Fake or Not, Acupuncture Helps Back Pain

The 31 million Americans who suffer from chronic back pain may be able to get relief from a surprising source: acupuncture.

But even more surprising may be the fact that sham acupuncture had a similar effect -- leading some to believe that relief from back pain may be more in the head.

A new study, published in the journal Archives of Internal Medicine, finds that six months of acupuncture treatment is more effective at treating lower back pain than conventional methods like medications, exercise and physical therapy.

Learn more about acupuncture treatments for back pain and other conditions here.

Chronic back pain is a long-term, disabling condition that is one of the most common reasons cited for missing work. Experts estimate that more than 80 percent of Americans will experience back pain at some point in their lives.

Patients and doctors alike have long debated the best way to treat this condition. Some argue that pain medications and anti-inflammatory drugs are the best options. Others rest in bed, do strengthening exercises or even seek surgery.

However, the new research may lead more to consider acupuncture as a possibility.

"Acupuncture has a low risk of side effects and few contraindications," said study co-author Dr. Heinz Endres, a specialist in clinical pharmacology, epidemiology and medical informatics at the Ruhr-University in Germany. "Acupuncture represents a highly promising and effective treatment option for chronic back pain, especially in patients with a long history of unsuccessful conventional treatment."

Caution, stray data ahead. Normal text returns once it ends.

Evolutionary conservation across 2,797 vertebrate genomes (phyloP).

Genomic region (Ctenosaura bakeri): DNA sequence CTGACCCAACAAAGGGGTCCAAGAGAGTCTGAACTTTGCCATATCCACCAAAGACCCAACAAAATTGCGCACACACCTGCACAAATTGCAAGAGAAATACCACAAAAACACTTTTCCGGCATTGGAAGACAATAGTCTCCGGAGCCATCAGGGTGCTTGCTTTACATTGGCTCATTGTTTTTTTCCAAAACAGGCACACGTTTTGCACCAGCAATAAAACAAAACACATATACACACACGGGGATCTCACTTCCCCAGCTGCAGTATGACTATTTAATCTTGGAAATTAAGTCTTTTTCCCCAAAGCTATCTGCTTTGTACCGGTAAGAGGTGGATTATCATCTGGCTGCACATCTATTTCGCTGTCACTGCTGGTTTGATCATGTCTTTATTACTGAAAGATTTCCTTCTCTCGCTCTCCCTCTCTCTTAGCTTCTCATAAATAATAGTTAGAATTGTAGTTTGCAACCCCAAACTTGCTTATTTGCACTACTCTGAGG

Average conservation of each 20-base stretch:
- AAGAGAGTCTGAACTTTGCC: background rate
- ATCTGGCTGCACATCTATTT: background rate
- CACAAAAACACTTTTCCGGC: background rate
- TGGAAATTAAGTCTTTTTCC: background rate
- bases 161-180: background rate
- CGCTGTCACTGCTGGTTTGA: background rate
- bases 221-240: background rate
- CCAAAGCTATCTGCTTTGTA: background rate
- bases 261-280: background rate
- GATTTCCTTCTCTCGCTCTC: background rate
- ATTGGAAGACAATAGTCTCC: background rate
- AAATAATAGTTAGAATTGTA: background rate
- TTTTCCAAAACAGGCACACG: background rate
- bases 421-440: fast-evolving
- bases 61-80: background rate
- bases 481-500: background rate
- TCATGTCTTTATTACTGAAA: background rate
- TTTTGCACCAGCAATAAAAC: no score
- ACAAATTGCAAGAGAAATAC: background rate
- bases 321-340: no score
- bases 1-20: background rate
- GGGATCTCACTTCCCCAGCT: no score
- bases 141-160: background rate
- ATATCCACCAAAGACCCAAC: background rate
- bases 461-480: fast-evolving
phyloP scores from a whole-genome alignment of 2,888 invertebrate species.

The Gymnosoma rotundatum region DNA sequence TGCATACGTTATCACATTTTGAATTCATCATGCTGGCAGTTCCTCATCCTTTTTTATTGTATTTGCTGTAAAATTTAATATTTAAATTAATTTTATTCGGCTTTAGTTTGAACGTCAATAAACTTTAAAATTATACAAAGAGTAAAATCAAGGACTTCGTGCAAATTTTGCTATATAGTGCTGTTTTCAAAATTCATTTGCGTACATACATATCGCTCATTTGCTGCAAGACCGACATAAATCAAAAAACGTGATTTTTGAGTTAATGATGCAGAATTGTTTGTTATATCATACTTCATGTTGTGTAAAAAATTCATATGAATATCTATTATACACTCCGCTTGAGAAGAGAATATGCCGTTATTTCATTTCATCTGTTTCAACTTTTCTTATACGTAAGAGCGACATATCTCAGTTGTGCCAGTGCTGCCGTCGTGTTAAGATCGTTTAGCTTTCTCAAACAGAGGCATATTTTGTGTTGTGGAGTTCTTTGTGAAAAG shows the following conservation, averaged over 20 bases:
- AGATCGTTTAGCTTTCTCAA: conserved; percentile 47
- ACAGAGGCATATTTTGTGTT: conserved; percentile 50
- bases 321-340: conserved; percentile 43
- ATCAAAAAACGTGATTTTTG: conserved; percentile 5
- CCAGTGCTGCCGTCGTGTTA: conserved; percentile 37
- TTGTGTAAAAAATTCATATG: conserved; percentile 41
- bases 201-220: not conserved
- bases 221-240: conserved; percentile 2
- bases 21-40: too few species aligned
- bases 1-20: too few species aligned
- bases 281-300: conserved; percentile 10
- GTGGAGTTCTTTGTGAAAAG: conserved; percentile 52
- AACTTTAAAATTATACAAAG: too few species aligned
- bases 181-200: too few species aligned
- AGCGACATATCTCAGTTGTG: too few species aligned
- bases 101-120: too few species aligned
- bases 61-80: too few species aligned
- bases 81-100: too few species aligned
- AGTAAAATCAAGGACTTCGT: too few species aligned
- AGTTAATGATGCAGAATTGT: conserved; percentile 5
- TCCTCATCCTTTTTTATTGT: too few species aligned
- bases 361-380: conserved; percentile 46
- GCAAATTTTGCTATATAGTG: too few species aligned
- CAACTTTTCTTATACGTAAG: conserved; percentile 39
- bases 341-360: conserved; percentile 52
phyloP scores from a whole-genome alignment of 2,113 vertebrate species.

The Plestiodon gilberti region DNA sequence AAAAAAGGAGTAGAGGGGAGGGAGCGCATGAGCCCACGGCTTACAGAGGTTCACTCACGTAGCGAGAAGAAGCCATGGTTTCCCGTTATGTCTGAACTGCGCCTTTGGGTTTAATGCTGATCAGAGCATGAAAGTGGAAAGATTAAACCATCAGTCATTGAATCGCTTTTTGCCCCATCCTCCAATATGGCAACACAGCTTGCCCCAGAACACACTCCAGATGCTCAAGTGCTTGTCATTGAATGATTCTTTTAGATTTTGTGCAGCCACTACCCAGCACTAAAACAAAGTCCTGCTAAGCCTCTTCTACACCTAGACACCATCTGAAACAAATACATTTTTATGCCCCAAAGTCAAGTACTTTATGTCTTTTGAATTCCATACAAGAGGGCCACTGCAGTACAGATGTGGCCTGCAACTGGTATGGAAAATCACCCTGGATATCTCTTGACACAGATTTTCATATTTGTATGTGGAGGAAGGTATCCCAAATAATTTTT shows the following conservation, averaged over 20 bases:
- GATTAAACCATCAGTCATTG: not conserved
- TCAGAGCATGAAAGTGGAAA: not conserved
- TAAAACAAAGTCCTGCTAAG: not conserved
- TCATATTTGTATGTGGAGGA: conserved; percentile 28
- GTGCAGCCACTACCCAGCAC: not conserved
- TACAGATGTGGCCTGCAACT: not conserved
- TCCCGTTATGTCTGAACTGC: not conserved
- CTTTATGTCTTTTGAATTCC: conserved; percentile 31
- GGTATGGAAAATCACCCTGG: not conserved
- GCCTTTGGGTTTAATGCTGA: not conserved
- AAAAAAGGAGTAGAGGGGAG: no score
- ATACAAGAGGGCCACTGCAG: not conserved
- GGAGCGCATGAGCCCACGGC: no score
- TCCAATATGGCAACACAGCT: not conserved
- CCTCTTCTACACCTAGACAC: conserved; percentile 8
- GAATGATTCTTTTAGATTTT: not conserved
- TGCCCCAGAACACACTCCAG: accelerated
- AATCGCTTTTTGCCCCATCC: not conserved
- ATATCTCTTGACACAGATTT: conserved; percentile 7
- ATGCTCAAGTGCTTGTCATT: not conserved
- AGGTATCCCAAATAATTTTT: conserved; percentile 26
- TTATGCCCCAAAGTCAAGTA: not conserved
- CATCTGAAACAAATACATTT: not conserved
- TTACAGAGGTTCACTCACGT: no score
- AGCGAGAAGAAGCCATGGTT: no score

Acupuncture's Finer Points

Acupuncture is a traditional Chinese medicine that entails the insertion and manipulation of needles -- in this case to stimulate specific points in a patient's back thought to be connected to pain sensation.

Dr. Endres and other researchers in Germany compared the effectiveness of acupuncture to conventional treatments. They analyzed over 1,000 patients with chronic lower back pain who received either true acupuncture, sham acupuncture or conventional treatments.

Patients were randomly assigned to each treatment group, and those in the sham acupuncture group believed they were receiving true acupuncture. Everyone received two 30-minute treatments per week. After six months, researchers evaluated improvement in pain and functional ability.

Almost half of the patients in both acupuncture groups benefited from the study, reporting at least a 30 percent decrease in pain or 12 percent improvement in functional ability. In contrast, only one fourth of the patients in the conventional therapy group reported an improvement.

"There are many widely used and recommended conservative, nonsurgical forms of treatment such as physical therapy, massage, chiropractic manipulation, or short-term use of medications like ibuprofen," said Dr. Endres. "Unlike these treatments, acupuncture has not yet been recommended as a routine therapy. We think this will change with our study."

Poking Holes in an Ancient Technique?

But strangely, sham acupuncture -- inserting needles randomly and superficially into patients' backs while avoiding locations thought to relieve pain -- proved just as effective as the real thing.

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